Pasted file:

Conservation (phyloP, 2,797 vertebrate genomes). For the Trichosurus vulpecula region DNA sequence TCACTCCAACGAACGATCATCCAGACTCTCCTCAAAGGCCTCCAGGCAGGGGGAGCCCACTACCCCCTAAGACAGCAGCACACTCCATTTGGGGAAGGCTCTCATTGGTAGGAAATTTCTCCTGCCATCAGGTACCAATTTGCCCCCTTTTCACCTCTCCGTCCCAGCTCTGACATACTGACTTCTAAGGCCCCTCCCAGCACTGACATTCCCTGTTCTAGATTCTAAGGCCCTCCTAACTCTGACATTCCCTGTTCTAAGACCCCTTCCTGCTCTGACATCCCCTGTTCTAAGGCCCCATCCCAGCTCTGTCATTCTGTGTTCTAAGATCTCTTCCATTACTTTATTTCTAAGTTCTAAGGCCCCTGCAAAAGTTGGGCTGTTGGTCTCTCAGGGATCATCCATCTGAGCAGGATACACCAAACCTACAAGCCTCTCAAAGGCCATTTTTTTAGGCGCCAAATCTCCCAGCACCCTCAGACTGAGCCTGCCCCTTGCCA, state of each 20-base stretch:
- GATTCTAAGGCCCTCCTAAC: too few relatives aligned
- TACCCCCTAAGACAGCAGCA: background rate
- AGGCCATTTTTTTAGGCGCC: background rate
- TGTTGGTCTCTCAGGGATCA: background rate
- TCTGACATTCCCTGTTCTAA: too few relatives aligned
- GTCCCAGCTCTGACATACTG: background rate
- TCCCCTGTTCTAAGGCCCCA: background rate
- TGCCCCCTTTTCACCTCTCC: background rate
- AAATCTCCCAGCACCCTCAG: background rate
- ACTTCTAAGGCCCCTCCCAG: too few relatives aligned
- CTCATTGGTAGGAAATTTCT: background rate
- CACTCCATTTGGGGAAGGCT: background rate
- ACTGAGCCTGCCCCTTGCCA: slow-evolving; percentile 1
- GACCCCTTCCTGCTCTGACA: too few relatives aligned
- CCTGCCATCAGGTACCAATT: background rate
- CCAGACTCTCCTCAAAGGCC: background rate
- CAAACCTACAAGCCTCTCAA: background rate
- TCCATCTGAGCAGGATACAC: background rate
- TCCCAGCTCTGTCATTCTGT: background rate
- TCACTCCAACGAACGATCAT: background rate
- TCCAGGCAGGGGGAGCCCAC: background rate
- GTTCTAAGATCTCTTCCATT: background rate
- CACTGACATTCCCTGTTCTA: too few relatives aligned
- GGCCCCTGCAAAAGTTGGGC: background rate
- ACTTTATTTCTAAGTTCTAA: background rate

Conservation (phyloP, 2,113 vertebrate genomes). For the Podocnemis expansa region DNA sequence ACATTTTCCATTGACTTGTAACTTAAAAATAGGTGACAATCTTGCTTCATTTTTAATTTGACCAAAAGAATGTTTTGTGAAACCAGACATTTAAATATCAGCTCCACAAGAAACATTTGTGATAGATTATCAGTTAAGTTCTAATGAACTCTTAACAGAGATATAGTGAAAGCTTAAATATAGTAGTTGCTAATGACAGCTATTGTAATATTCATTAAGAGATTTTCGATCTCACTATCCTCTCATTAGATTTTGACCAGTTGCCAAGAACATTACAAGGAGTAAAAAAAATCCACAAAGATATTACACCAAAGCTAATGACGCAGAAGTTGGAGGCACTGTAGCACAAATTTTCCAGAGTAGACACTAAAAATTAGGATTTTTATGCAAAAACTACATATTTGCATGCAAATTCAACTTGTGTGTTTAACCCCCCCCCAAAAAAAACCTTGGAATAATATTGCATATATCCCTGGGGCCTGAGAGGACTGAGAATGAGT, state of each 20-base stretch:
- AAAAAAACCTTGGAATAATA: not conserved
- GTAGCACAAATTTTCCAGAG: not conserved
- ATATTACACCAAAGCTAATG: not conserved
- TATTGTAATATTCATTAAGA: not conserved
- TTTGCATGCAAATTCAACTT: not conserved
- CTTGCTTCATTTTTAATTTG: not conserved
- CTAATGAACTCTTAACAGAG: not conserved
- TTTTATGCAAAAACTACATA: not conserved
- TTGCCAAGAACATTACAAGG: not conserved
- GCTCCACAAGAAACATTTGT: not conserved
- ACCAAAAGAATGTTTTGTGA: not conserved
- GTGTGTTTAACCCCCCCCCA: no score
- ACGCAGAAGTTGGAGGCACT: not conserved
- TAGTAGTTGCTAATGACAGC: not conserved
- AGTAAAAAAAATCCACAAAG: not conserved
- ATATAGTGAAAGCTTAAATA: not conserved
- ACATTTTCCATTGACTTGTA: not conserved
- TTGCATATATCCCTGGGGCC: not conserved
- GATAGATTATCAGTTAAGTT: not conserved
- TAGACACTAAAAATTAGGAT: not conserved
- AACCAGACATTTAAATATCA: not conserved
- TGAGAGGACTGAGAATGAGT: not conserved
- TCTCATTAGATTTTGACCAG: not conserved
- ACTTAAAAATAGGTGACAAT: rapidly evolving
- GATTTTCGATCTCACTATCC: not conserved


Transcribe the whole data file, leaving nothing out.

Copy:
Conservation (phyloP, 2,797 vertebrate genomes). For the Trichosurus vulpecula region DNA sequence TCACTCCAACGAACGATCATCCAGACTCTCCTCAAAGGCCTCCAGGCAGGGGGAGCCCACTACCCCCTAAGACAGCAGCACACTCCATTTGGGGAAGGCTCTCATTGGTAGGAAATTTCTCCTGCCATCAGGTACCAATTTGCCCCCTTTTCACCTCTCCGTCCCAGCTCTGACATACTGACTTCTAAGGCCCCTCCCAGCACTGACATTCCCTGTTCTAGATTCTAAGGCCCTCCTAACTCTGACATTCCCTGTTCTAAGACCCCTTCCTGCTCTGACATCCCCTGTTCTAAGGCCCCATCCCAGCTCTGTCATTCTGTGTTCTAAGATCTCTTCCATTACTTTATTTCTAAGTTCTAAGGCCCCTGCAAAAGTTGGGCTGTTGGTCTCTCAGGGATCATCCATCTGAGCAGGATACACCAAACCTACAAGCCTCTCAAAGGCCATTTTTTTAGGCGCCAAATCTCCCAGCACCCTCAGACTGAGCCTGCCCCTTGCCA, state of each 20-base stretch:
- GATTCTAAGGCCCTCCTAAC: too few relatives aligned
- TACCCCCTAAGACAGCAGCA: background rate
- AGGCCATTTTTTTAGGCGCC: background rate
- TGTTGGTCTCTCAGGGATCA: background rate
- TCTGACATTCCCTGTTCTAA: too few relatives aligned
- GTCCCAGCTCTGACATACTG: background rate
- TCCCCTGTTCTAAGGCCCCA: background rate
- TGCCCCCTTTTCACCTCTCC: background rate
- AAATCTCCCAGCACCCTCAG: background rate
- ACTTCTAAGGCCCCTCCCAG: too few relatives aligned
- CTCATTGGTAGGAAATTTCT: background rate
- CACTCCATTTGGGGAAGGCT: background rate
- ACTGAGCCTGCCCCTTGCCA: slow-evolving; percentile 1
- GACCCCTTCCTGCTCTGACA: too few relatives aligned
- CCTGCCATCAGGTACCAATT: background rate
- CCAGACTCTCCTCAAAGGCC: background rate
- CAAACCTACAAGCCTCTCAA: background rate
- TCCATCTGAGCAGGATACAC: background rate
- TCCCAGCTCTGTCATTCTGT: background rate
- TCACTCCAACGAACGATCAT: background rate
- TCCAGGCAGGGGGAGCCCAC: background rate
- GTTCTAAGATCTCTTCCATT: background rate
- CACTGACATTCCCTGTTCTA: too few relatives aligned
- GGCCCCTGCAAAAGTTGGGC: background rate
- ACTTTATTTCTAAGTTCTAA: background rate

Conservation (phyloP, 2,113 vertebrate genomes). For the Podocnemis expansa region DNA sequence ACATTTTCCATTGACTTGTAACTTAAAAATAGGTGACAATCTTGCTTCATTTTTAATTTGACCAAAAGAATGTTTTGTGAAACCAGACATTTAAATATCAGCTCCACAAGAAACATTTGTGATAGATTATCAGTTAAGTTCTAATGAACTCTTAACAGAGATATAGTGAAAGCTTAAATATAGTAGTTGCTAATGACAGCTATTGTAATATTCATTAAGAGATTTTCGATCTCACTATCCTCTCATTAGATTTTGACCAGTTGCCAAGAACATTACAAGGAGTAAAAAAAATCCACAAAGATATTACACCAAAGCTAATGACGCAGAAGTTGGAGGCACTGTAGCACAAATTTTCCAGAGTAGACACTAAAAATTAGGATTTTTATGCAAAAACTACATATTTGCATGCAAATTCAACTTGTGTGTTTAACCCCCCCCCAAAAAAAACCTTGGAATAATATTGCATATATCCCTGGGGCCTGAGAGGACTGAGAATGAGT, state of each 20-base stretch:
- AAAAAAACCTTGGAATAATA: not conserved
- GTAGCACAAATTTTCCAGAG: not conserved
- ATATTACACCAAAGCTAATG: not conserved
- TATTGTAATATTCATTAAGA: not conserved
- TTTGCATGCAAATTCAACTT: not conserved
- CTTGCTTCATTTTTAATTTG: not conserved
- CTAATGAACTCTTAACAGAG: not conserved
- TTTTATGCAAAAACTACATA: not conserved
- TTGCCAAGAACATTACAAGG: not conserved
- GCTCCACAAGAAACATTTGT: not conserved
- ACCAAAAGAATGTTTTGTGA: not conserved
- GTGTGTTTAACCCCCCCCCA: no score
- ACGCAGAAGTTGGAGGCACT: not conserved
- TAGTAGTTGCTAATGACAGC: not conserved
- AGTAAAAAAAATCCACAAAG: not conserved
- ATATAGTGAAAGCTTAAATA: not conserved
- ACATTTTCCATTGACTTGTA: not conserved
- TTGCATATATCCCTGGGGCC: not conserved
- GATAGATTATCAGTTAAGTT: not conserved
- TAGACACTAAAAATTAGGAT: not conserved
- AACCAGACATTTAAATATCA: not conserved
- TGAGAGGACTGAGAATGAGT: not conserved
- TCTCATTAGATTTTGACCAG: not conserved
- ACTTAAAAATAGGTGACAAT: rapidly evolving
- GATTTTCGATCTCACTATCC: not conserved